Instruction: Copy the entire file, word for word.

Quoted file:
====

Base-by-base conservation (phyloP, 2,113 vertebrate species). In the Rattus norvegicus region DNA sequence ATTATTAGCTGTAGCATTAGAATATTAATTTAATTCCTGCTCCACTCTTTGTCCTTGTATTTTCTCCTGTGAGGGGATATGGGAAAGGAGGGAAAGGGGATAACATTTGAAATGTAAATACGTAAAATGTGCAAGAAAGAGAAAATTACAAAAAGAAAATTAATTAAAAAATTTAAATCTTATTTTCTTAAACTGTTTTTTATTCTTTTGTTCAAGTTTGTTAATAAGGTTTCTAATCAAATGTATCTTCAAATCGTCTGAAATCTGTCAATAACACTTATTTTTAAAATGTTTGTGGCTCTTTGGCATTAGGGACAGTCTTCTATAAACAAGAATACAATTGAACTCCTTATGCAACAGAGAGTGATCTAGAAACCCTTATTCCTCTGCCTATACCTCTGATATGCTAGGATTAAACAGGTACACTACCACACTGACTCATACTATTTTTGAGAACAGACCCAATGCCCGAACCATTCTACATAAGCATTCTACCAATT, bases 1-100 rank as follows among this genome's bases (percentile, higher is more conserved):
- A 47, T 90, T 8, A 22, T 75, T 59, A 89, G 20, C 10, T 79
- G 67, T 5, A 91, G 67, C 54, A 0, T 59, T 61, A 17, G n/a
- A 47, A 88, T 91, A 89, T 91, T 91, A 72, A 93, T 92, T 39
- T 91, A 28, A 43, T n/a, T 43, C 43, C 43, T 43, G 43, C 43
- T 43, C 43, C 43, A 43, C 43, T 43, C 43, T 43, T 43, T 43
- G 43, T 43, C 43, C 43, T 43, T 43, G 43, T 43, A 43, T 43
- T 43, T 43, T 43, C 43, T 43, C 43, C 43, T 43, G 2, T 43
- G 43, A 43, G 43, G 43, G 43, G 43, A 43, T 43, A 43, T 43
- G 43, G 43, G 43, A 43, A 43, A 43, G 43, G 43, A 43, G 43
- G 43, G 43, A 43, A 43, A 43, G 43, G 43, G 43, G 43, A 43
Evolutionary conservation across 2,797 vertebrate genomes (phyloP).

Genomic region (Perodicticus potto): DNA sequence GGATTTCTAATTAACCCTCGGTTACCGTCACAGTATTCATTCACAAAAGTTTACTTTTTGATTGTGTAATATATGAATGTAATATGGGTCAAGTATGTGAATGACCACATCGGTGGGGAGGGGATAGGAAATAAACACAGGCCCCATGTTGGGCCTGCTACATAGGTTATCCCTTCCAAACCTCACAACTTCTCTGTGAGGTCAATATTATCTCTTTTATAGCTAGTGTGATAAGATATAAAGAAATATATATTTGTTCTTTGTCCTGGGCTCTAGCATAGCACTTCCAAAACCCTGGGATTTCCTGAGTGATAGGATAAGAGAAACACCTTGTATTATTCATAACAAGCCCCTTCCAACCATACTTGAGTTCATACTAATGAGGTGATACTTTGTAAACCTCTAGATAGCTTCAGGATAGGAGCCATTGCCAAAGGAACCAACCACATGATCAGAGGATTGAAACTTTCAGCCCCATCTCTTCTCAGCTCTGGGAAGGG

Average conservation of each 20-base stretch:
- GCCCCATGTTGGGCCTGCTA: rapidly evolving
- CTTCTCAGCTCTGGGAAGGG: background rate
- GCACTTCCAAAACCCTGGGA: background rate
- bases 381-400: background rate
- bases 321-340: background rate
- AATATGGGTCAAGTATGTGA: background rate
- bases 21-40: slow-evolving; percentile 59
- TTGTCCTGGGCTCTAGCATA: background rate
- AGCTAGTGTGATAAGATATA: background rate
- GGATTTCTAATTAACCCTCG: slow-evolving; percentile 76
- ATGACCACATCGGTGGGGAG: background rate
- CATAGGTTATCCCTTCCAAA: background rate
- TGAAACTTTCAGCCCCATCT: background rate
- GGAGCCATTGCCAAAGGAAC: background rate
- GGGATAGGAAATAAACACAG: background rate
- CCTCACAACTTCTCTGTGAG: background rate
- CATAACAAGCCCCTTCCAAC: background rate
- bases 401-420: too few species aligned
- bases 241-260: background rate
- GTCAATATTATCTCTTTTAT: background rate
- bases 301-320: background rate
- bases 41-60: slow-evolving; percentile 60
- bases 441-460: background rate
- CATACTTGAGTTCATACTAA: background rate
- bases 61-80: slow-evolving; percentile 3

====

Base-by-base conservation (phyloP, 2,113 vertebrate species). In the Rattus norvegicus region DNA sequence ATTATTAGCTGTAGCATTAGAATATTAATTTAATTCCTGCTCCACTCTTTGTCCTTGTATTTTCTCCTGTGAGGGGATATGGGAAAGGAGGGAAAGGGGATAACATTTGAAATGTAAATACGTAAAATGTGCAAGAAAGAGAAAATTACAAAAAGAAAATTAATTAAAAAATTTAAATCTTATTTTCTTAAACTGTTTTTTATTCTTTTGTTCAAGTTTGTTAATAAGGTTTCTAATCAAATGTATCTTCAAATCGTCTGAAATCTGTCAATAACACTTATTTTTAAAATGTTTGTGGCTCTTTGGCATTAGGGACAGTCTTCTATAAACAAGAATACAATTGAACTCCTTATGCAACAGAGAGTGATCTAGAAACCCTTATTCCTCTGCCTATACCTCTGATATGCTAGGATTAAACAGGTACACTACCACACTGACTCATACTATTTTTGAGAACAGACCCAATGCCCGAACCATTCTACATAAGCATTCTACCAATT, bases 1-100 rank as follows among this genome's bases (percentile, higher is more conserved):
- A 47, T 90, T 8, A 22, T 75, T 59, A 89, G 20, C 10, T 79
- G 67, T 5, A 91, G 67, C 54, A 0, T 59, T 61, A 17, G n/a
- A 47, A 88, T 91, A 89, T 91, T 91, A 72, A 93, T 92, T 39
- T 91, A 28, A 43, T n/a, T 43, C 43, C 43, T 43, G 43, C 43
- T 43, C 43, C 43, A 43, C 43, T 43, C 43, T 43, T 43, T 43
- G 43, T 43, C 43, C 43, T 43, T 43, G 43, T 43, A 43, T 43
- T 43, T 43, T 43, C 43, T 43, C 43, C 43, T 43, G 2, T 43
- G 43, A 43, G 43, G 43, G 43, G 43, A 43, T 43, A 43, T 43
- G 43, G 43, G 43, A 43, A 43, A 43, G 43, G 43, A 43, G 43
- G 43, G 43, A 43, A 43, A 43, G 43, G 43, G 43, G 43, A 43
Evolutionary conservation across 2,797 vertebrate genomes (phyloP).

Genomic region (Perodicticus potto): DNA sequence GGATTTCTAATTAACCCTCGGTTACCGTCACAGTATTCATTCACAAAAGTTTACTTTTTGATTGTGTAATATATGAATGTAATATGGGTCAAGTATGTGAATGACCACATCGGTGGGGAGGGGATAGGAAATAAACACAGGCCCCATGTTGGGCCTGCTACATAGGTTATCCCTTCCAAACCTCACAACTTCTCTGTGAGGTCAATATTATCTCTTTTATAGCTAGTGTGATAAGATATAAAGAAATATATATTTGTTCTTTGTCCTGGGCTCTAGCATAGCACTTCCAAAACCCTGGGATTTCCTGAGTGATAGGATAAGAGAAACACCTTGTATTATTCATAACAAGCCCCTTCCAACCATACTTGAGTTCATACTAATGAGGTGATACTTTGTAAACCTCTAGATAGCTTCAGGATAGGAGCCATTGCCAAAGGAACCAACCACATGATCAGAGGATTGAAACTTTCAGCCCCATCTCTTCTCAGCTCTGGGAAGGG

Average conservation of each 20-base stretch:
- GCCCCATGTTGGGCCTGCTA: rapidly evolving
- CTTCTCAGCTCTGGGAAGGG: background rate
- GCACTTCCAAAACCCTGGGA: background rate
- bases 381-400: background rate
- bases 321-340: background rate
- AATATGGGTCAAGTATGTGA: background rate
- bases 21-40: slow-evolving; percentile 59
- TTGTCCTGGGCTCTAGCATA: background rate
- AGCTAGTGTGATAAGATATA: background rate
- GGATTTCTAATTAACCCTCG: slow-evolving; percentile 76
- ATGACCACATCGGTGGGGAG: background rate
- CATAGGTTATCCCTTCCAAA: background rate
- TGAAACTTTCAGCCCCATCT: background rate
- GGAGCCATTGCCAAAGGAAC: background rate
- GGGATAGGAAATAAACACAG: background rate
- CCTCACAACTTCTCTGTGAG: background rate
- CATAACAAGCCCCTTCCAAC: background rate
- bases 401-420: too few species aligned
- bases 241-260: background rate
- GTCAATATTATCTCTTTTAT: background rate
- bases 301-320: background rate
- bases 41-60: slow-evolving; percentile 60
- bases 441-460: background rate
- CATACTTGAGTTCATACTAA: background rate
- bases 61-80: slow-evolving; percentile 3